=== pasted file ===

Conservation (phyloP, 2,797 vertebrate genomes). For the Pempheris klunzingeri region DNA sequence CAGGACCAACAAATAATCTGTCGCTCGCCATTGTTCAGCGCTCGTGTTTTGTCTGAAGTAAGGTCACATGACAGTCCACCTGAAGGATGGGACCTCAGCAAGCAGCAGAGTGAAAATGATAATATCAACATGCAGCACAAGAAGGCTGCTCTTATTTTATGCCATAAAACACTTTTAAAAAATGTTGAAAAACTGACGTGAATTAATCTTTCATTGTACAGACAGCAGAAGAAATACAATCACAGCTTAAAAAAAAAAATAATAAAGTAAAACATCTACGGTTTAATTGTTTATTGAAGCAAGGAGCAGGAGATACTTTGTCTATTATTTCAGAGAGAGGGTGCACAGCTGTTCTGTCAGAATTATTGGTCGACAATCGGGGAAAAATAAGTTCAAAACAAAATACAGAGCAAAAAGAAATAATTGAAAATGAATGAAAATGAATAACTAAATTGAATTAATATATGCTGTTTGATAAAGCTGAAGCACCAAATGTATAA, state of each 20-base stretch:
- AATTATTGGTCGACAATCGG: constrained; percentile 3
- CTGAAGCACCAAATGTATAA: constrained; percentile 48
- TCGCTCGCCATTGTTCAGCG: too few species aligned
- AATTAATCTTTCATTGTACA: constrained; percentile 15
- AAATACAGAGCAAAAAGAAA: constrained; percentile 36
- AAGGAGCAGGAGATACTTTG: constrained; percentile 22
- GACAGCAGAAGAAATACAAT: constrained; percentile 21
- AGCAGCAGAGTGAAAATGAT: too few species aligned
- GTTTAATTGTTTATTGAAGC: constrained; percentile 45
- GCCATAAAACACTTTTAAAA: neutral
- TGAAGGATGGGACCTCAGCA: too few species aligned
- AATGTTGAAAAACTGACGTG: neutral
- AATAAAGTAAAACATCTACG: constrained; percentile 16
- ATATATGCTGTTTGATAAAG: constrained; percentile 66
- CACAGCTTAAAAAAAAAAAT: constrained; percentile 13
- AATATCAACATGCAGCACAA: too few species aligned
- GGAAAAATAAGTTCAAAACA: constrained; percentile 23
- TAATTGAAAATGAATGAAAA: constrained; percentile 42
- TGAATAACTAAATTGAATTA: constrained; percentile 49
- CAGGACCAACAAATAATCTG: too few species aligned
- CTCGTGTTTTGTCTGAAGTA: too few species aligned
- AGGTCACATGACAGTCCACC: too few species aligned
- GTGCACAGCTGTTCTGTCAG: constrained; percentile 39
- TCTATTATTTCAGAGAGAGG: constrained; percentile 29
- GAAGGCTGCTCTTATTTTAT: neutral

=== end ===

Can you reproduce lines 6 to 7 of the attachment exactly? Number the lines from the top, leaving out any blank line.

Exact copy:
- AAATACAGAGCAAAAAGAAA: constrained; percentile 36
- AAGGAGCAGGAGATACTTTG: constrained; percentile 22